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The Dream and The Glide

Scott Halleran/Getty Images

Few defending NBA champs have ever been considered less likely to repeat their win than the 1994­-95 Houston Rockets. Ending the regular season with a mediocre 47­-35 record, the team had lost the winning aura and league­-wide respect it held the previous season, when it won the title. In the new season, they entered the Western Conference playoffs as the No. 6 seed and with no home-­court advantage. But their will to win when it mattered was immense.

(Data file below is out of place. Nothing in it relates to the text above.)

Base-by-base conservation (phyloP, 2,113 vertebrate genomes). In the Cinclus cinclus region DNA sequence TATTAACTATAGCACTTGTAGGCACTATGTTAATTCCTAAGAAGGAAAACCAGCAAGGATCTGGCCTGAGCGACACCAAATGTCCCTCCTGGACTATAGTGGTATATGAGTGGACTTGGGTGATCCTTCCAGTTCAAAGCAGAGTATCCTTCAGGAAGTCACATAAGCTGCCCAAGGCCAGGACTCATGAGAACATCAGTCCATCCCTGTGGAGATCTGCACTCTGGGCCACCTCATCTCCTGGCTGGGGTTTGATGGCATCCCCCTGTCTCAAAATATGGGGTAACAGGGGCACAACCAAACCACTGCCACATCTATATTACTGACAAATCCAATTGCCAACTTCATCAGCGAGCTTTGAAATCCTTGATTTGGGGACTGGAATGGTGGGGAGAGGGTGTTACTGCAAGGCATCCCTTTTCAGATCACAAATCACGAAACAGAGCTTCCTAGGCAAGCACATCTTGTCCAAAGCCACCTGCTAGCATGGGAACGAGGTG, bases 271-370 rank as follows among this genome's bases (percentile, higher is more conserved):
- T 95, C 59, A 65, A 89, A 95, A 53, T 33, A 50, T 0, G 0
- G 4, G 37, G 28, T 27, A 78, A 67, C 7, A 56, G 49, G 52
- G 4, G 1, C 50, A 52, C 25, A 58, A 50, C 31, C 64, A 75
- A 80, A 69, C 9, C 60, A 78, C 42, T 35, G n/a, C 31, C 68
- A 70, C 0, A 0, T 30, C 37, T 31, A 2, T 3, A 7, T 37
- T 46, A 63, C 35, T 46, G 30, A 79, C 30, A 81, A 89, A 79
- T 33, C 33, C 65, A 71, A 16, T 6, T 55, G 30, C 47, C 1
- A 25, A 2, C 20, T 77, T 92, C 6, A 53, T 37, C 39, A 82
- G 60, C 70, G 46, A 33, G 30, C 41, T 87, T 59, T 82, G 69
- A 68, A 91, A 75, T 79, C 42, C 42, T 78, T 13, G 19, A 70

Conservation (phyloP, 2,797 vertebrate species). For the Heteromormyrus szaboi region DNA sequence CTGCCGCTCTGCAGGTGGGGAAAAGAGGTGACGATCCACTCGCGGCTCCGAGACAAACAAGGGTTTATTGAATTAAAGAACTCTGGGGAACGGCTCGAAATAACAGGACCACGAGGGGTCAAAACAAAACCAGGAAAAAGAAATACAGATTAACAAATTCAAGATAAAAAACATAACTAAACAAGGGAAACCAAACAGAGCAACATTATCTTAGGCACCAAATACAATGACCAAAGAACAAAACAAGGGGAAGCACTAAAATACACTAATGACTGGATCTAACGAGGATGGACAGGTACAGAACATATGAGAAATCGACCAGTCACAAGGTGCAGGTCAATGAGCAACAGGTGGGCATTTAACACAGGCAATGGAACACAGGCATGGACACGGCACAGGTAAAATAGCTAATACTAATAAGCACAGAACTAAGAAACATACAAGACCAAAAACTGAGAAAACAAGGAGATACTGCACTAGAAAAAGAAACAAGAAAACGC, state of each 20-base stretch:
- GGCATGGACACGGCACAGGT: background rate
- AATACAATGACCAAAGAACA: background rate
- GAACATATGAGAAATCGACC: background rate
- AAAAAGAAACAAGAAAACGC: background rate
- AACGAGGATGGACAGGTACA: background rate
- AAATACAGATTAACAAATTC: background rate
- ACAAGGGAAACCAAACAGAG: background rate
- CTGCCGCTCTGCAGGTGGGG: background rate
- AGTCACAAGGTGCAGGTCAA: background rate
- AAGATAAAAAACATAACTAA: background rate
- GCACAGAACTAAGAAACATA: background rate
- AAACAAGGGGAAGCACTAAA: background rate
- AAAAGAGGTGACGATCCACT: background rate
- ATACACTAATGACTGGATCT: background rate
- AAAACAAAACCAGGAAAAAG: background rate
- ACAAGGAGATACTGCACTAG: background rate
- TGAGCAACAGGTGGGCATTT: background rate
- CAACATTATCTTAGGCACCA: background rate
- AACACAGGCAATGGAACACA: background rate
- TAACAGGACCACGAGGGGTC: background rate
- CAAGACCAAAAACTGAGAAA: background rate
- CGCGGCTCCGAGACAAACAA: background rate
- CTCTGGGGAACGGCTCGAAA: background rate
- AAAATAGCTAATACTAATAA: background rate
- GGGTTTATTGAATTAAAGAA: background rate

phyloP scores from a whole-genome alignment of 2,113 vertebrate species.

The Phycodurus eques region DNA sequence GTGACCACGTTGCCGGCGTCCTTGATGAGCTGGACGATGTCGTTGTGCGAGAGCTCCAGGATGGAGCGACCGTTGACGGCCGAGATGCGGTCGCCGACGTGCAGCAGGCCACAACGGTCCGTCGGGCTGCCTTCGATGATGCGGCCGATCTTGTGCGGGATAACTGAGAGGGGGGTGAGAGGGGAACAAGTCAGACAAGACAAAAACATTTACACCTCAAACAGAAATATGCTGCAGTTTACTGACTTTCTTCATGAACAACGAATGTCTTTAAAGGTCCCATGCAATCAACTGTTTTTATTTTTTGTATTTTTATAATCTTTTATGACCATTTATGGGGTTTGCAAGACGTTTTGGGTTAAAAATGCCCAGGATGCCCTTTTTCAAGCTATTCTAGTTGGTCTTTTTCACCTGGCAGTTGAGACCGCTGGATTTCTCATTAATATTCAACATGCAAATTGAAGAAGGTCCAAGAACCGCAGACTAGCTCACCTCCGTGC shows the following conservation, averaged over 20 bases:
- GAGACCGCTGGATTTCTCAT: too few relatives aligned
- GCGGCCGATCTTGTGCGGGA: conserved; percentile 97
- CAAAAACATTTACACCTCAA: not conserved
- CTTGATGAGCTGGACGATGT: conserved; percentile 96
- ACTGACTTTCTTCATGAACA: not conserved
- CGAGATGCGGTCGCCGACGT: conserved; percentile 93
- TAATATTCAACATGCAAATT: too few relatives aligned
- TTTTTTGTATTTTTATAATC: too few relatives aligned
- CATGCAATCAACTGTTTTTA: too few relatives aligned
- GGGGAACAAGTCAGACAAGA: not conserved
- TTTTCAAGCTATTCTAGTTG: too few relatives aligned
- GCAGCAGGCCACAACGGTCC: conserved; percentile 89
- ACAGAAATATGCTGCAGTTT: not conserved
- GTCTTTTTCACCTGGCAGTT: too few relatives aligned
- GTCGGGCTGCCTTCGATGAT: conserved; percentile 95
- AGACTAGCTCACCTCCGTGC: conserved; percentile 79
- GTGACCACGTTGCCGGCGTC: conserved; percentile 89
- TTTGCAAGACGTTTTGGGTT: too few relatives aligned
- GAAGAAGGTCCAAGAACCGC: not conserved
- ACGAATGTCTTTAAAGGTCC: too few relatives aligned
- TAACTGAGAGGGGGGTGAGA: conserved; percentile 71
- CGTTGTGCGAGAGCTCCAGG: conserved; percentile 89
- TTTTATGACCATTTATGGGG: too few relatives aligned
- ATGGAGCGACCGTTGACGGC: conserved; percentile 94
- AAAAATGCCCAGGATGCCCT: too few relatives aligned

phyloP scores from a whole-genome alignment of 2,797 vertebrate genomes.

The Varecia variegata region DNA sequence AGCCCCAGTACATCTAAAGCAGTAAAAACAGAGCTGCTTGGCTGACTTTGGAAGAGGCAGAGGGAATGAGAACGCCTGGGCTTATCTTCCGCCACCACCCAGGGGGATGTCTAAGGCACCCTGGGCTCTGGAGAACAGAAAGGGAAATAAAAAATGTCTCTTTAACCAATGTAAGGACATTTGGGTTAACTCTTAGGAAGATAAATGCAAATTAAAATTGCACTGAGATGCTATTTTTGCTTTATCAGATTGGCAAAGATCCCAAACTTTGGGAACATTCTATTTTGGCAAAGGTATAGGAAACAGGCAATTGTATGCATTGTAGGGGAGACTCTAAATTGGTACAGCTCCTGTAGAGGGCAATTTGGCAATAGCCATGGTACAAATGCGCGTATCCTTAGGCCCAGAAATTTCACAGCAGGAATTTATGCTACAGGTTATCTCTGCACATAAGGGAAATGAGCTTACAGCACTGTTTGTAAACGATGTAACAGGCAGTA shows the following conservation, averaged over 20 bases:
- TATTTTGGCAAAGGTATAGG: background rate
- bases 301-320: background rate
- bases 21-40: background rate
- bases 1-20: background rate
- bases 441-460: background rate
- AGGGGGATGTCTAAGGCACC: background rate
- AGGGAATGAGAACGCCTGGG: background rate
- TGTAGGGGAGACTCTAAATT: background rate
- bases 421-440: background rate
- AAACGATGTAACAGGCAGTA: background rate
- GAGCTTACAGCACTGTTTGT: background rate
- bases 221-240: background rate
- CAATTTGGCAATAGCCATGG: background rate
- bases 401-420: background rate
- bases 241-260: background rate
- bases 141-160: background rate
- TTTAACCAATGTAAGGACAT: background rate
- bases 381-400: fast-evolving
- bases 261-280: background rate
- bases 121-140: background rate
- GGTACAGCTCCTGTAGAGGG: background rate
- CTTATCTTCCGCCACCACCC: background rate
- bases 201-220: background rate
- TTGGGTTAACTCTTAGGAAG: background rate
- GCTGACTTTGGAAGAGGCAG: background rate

Led by the dominant Hakeem "The Dream" Olajuwon, the team toughed­ out series wins against Utah, Phoenix and San Antonio (all squads with 57-­plus wins that season). Clyde "The Glide" Drexler, an aging superstar acquired in a midseason trade, also played up to his rep. A supporting cast -- including point guards Sam Cassell and Kenny Smith and ultimate clutch shooter Robert Horry -- turned in inspired, gutsy performances. In the NBA Finals, the Rockets swept the Orlando Magic in four straight games, schooling the touted tandem of Shaquille O’Neal and Penny Hardaway — and shushing the doubters in the process. When it mattered, teamwork made a difference.